What is Mild Cognitive Impairment?

MCI is characterized as the deterioration of memory, cognitive ability, and attention that is beyond what’s considered normal base do to age and overall health. While it doesn’t significantly interfere with the normal activities of the elderly, it may increase the risk of dementia caused by Alzheimer’s or other neurological conditions. But in most cases, it does not progress into that stage.
When MCI occurs, seldom do people realize its presence because of its less-obvious and often overlapping symptoms with that of early stages of dementia. This makes its presence or diagnosis a little difficult until family members start noticing frequent changes in the elderly’s activities. Globally, an estimated 6% of people aged 60 have MCI. However, as they reach 85, the number rises to 37%.

What are the Signs of MCI?

The first step towards treating MCI is its diagnosis, which requires the help of a memory clinic, neurologist, or neuropsychologist. What’s important to know is that its diagnosis does not necessarily mean that you will have dementia in the later stages, though 50% of confirmed MCI diagnoses turn into dementia. The common signs of MCI may include:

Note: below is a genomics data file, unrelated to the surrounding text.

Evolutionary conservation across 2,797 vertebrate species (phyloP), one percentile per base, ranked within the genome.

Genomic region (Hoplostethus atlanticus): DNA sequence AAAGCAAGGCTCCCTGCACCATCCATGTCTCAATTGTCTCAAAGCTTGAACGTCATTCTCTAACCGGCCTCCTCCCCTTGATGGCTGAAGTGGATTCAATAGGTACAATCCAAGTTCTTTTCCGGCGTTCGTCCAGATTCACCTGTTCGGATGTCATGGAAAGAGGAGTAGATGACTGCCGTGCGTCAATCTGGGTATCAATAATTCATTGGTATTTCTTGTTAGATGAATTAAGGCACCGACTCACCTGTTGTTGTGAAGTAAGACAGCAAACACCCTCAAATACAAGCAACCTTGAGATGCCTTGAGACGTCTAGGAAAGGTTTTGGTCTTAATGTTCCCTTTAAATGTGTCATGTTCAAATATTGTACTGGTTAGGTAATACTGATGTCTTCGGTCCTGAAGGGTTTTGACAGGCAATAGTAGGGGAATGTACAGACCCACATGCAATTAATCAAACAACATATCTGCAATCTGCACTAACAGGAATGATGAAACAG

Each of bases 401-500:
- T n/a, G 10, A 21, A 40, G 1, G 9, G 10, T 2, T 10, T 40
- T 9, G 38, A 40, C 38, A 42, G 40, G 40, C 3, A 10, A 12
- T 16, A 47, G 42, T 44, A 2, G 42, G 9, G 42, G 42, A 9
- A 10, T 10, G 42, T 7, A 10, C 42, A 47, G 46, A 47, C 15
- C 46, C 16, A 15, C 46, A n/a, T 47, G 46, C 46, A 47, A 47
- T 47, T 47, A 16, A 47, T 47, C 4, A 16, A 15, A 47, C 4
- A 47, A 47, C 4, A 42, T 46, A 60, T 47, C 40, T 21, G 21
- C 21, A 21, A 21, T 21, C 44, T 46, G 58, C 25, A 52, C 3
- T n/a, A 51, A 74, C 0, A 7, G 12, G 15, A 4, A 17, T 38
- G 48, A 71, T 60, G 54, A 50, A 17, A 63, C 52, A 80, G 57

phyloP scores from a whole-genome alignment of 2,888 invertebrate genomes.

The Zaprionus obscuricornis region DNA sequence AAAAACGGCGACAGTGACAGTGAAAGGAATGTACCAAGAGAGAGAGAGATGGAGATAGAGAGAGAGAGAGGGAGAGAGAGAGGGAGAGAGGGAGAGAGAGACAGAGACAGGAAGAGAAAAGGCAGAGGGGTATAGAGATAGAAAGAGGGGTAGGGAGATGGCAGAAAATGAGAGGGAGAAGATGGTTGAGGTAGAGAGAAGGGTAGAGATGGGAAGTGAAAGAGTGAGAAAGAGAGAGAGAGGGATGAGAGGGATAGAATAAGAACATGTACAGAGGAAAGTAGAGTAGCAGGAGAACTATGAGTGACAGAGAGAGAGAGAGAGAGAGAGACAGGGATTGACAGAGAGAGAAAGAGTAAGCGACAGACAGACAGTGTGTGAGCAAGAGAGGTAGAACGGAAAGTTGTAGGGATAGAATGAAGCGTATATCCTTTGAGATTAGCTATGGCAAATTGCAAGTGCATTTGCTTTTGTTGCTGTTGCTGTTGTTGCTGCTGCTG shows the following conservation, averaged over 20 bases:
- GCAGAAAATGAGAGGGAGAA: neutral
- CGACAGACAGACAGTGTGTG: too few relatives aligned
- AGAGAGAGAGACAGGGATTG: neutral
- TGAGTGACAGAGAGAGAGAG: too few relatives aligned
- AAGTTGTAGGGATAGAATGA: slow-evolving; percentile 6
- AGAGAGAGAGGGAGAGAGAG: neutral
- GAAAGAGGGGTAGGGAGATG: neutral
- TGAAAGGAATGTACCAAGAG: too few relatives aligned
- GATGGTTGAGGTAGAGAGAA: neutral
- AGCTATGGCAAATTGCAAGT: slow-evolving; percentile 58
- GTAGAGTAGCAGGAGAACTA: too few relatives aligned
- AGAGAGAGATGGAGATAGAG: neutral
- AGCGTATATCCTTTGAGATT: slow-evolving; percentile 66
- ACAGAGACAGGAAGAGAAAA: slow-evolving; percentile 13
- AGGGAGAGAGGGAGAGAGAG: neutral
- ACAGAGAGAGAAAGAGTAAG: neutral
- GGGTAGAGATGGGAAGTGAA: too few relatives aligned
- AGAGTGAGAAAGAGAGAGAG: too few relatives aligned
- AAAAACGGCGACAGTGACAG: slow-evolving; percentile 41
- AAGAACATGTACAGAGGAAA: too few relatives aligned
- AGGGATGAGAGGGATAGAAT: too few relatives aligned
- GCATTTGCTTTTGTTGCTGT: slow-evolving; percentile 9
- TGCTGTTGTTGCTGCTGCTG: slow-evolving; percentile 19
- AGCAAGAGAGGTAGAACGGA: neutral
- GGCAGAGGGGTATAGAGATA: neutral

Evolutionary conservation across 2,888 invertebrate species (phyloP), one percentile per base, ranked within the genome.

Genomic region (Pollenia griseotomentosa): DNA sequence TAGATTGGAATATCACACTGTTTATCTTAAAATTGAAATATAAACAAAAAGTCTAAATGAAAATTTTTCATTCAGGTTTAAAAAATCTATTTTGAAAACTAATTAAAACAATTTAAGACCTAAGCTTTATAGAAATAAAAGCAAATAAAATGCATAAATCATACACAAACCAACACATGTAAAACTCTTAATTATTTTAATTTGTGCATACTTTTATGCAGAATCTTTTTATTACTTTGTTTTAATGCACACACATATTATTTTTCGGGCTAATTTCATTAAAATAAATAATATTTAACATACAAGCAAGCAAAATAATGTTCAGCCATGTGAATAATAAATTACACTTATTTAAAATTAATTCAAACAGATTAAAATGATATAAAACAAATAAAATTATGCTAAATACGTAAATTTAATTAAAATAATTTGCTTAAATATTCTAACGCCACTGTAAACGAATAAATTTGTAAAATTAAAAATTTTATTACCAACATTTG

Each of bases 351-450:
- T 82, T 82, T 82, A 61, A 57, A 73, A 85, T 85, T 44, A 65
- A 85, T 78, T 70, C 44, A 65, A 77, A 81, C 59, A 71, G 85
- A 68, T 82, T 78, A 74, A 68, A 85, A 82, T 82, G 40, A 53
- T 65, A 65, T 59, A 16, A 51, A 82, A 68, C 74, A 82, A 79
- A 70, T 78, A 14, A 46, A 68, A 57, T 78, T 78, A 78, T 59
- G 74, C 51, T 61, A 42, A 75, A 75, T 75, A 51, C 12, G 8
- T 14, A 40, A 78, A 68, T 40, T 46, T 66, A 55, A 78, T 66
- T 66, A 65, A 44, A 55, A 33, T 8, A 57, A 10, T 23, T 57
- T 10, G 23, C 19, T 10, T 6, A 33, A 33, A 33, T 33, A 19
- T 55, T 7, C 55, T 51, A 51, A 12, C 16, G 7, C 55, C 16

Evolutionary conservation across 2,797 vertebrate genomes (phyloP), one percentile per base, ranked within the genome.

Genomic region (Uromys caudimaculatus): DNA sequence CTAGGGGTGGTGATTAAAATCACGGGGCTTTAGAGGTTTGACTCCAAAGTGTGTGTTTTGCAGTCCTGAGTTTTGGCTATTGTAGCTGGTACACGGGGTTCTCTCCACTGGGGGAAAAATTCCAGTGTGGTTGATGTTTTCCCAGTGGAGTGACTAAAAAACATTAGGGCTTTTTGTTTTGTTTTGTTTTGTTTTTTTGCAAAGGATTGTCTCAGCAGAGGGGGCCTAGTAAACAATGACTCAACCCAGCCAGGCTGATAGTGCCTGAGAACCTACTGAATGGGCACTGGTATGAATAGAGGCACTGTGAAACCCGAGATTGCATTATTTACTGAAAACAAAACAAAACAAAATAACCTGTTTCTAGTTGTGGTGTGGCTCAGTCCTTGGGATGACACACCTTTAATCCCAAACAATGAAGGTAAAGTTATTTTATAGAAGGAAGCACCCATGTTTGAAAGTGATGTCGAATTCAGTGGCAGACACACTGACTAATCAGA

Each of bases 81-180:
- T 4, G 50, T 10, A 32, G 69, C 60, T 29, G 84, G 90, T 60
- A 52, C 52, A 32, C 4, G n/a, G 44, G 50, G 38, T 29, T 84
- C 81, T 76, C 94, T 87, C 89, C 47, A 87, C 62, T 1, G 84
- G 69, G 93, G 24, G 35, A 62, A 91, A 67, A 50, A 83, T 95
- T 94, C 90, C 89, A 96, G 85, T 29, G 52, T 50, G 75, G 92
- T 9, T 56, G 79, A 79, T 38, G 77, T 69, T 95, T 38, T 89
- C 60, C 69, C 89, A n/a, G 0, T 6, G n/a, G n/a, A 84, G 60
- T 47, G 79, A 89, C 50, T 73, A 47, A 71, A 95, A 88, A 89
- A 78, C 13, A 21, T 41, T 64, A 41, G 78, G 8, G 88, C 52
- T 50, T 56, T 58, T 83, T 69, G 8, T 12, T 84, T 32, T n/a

● Misplacing things frequently
● Forgetting to attend appointments or events
● Facing problems with coming up with words than other people of similar age.
● Losing a chain of thoughts or a thread of conversations
● Poor judgment

Few Tips to Manage MCI in the Elderly

If you or your senior family member has been diagnosed with MCI, here are a few quick tips to help you manage it:
● Check for treatable causes such as sleep deprivation, poor nutrition, and other health conditions that may impact cognitive abilities
● Learn a new skill to engage more brain cells and jumpstart their activity
● Keep track of things that needs to be done either by placing sticky notes in the most noticeable place or using a smartphone app
● Get help from a live-in caregiver for the elderly person
● Exercise two to three times a week
● Avoid alcohol and cigarettes

Final note
Although MCI doesn’t usually interfere with the daily activities of the elderly, it may increase the risk of dementia in later stages, which can reduce the quality of life.
If you or your family member has been facing trouble with running daily errands or meeting other living needs, we can provide you with a compassionate and skilled live-in caregiver for the elderly person to take care of their needs so that they live comfortably and independently in their home.